PIA07802: Staying with Epimetheus

Staying with Epimetheus


Three of Saturn's moons swim past in this movie sequence of images from the Cassini spacecraft. These sequences, called mutual events, are useful for refining scientists' understanding the orbits of the moons.

The movie follows Epimetheus (116 kilometers, or 72 miles across) as it passes in front of Titan (5,150 kilometers, or 3,200 miles across) and then Dione (1,126 kilometers, or 700 miles across).

The faint object that appears at the left, below the ringplane, halfway through the movie is a background star.

The movie was created using 24 clear-filter images taken over a period of about 40 minutes. The images were acquired by the Cassini spacecraft narrow-angle camera on Jan. 5, 2006, at a mean distance of approximately 3 million kilometers (1.9 million miles) from Epimetheus. The image scale is approximately 18 kilometers (11 miles) per pixel on Epimetheus, 25 kilometers (16 miles) per pixel on Titan and 20 kilometers (12 miles) per pixel on Dione.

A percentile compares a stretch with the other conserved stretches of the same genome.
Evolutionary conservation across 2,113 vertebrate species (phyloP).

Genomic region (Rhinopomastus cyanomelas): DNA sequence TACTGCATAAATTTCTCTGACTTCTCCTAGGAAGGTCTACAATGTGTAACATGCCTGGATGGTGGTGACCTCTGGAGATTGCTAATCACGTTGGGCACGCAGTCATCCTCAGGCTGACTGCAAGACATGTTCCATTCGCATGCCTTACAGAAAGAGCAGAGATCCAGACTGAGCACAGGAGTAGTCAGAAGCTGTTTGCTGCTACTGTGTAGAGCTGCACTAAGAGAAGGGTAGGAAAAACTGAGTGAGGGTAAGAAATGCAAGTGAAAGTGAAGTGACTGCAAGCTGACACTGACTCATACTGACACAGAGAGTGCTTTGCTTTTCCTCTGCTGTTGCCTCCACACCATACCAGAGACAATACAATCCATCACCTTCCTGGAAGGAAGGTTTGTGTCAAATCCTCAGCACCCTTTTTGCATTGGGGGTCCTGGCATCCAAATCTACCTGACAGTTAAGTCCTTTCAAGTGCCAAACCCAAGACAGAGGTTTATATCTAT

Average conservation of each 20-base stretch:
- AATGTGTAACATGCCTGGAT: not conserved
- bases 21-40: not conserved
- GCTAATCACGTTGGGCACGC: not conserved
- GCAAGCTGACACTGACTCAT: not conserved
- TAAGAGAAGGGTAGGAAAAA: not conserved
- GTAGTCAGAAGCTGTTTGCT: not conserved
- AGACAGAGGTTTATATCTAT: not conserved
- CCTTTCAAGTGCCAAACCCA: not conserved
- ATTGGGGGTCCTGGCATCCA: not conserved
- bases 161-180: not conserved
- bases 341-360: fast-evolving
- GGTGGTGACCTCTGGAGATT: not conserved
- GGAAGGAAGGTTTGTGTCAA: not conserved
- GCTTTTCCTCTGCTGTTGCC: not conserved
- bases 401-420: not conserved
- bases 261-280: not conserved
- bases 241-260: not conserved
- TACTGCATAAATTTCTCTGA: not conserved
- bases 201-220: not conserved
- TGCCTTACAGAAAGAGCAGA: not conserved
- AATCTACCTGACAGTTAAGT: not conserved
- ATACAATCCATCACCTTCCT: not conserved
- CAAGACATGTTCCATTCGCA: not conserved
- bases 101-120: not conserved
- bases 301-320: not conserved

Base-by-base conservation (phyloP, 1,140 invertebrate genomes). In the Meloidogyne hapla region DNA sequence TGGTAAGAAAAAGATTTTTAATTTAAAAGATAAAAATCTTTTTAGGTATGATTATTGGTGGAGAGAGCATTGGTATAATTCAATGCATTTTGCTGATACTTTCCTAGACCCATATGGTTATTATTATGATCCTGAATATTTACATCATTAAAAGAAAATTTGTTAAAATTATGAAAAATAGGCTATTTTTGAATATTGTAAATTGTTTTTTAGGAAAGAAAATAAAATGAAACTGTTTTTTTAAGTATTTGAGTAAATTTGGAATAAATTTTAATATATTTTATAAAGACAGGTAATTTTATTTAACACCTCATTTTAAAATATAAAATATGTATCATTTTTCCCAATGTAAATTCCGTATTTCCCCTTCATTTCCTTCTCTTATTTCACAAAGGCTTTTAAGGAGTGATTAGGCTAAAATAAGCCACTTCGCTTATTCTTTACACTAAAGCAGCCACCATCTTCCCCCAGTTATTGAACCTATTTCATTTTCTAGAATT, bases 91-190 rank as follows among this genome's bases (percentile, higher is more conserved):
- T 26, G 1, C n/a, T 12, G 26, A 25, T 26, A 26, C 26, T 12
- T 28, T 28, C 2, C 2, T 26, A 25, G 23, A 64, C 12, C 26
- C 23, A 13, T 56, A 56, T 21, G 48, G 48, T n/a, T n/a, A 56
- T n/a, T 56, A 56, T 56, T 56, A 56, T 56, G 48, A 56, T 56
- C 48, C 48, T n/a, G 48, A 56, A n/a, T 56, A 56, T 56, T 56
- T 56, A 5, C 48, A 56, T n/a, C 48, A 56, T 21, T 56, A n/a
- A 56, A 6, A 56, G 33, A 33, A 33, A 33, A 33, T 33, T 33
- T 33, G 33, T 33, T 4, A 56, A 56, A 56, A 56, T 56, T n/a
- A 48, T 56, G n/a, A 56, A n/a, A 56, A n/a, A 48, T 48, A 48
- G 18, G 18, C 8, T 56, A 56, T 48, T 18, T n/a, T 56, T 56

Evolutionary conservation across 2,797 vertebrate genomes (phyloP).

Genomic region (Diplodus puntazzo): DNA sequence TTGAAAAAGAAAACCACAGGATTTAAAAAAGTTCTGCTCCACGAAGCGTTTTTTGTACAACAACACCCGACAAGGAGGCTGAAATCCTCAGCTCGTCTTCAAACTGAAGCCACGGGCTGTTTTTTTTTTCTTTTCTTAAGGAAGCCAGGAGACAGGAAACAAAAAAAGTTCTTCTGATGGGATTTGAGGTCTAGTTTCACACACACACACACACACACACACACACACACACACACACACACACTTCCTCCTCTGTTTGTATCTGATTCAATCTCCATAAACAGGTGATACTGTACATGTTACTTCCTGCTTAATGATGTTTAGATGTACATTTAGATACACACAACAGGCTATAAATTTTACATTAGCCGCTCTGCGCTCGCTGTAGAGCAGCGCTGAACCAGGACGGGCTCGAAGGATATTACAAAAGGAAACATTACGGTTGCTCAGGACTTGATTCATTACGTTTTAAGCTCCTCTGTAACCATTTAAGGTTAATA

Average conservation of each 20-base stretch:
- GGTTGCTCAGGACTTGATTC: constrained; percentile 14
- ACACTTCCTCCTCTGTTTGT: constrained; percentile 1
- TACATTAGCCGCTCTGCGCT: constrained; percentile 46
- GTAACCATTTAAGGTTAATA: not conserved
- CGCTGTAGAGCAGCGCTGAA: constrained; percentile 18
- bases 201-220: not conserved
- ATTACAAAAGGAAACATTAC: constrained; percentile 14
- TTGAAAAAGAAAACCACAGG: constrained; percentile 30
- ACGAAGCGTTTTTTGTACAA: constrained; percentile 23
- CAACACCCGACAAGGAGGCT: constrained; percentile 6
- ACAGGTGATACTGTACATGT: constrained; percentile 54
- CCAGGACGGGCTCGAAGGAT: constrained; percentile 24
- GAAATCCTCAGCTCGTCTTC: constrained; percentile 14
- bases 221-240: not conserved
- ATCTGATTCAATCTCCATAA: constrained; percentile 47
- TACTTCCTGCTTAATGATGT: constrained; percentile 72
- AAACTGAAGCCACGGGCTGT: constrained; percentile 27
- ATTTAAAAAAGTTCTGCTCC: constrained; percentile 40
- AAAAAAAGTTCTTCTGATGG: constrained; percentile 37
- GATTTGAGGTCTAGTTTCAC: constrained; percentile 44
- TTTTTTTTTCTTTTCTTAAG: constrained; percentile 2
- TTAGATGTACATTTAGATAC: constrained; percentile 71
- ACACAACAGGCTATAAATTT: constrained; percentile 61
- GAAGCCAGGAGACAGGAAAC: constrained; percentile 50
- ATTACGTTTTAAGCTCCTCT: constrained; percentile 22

Background Info:

The Cassini-Huygens mission is a cooperative project of NASA, the European Space Agency and the Italian Space Agency. The Jet Propulsion Laboratory, a division of the California Institute of Technology in Pasadena, manages the mission for NASA's Science Mission Directorate, Washington, D.C. The Cassini orbiter and its two onboard cameras were designed, developed and assembled at JPL. The imaging operations center is based at the Space Science Institute in Boulder, Colo.

For more information about the Cassini-Huygens mission visit http://saturn.jpl.nasa.gov/ . The Cassini imaging team homepage is at http://ciclops.org .

Cataloging Keywords:

Name Value Additional Values
Target Epimetheus Dione, Titan
System Saturn
Target Type Satellite
Mission Cassini-Huygens
Instrument Host Cassini Orbiter
Host Type Orbiter
Instrument Imaging Science Subsystem (ISS)
Detector Narrow Angle Camera
Extra Keywords Grayscale, Movie, Visual
Acquisition Date
Release Date 2006-06-22
Date in Caption 2006-01-05
Image Credit NASA/JPL/Space Science Institute
Source photojournal.jpl.nasa.gov/catalog/PIA07802
Identifier PIA07802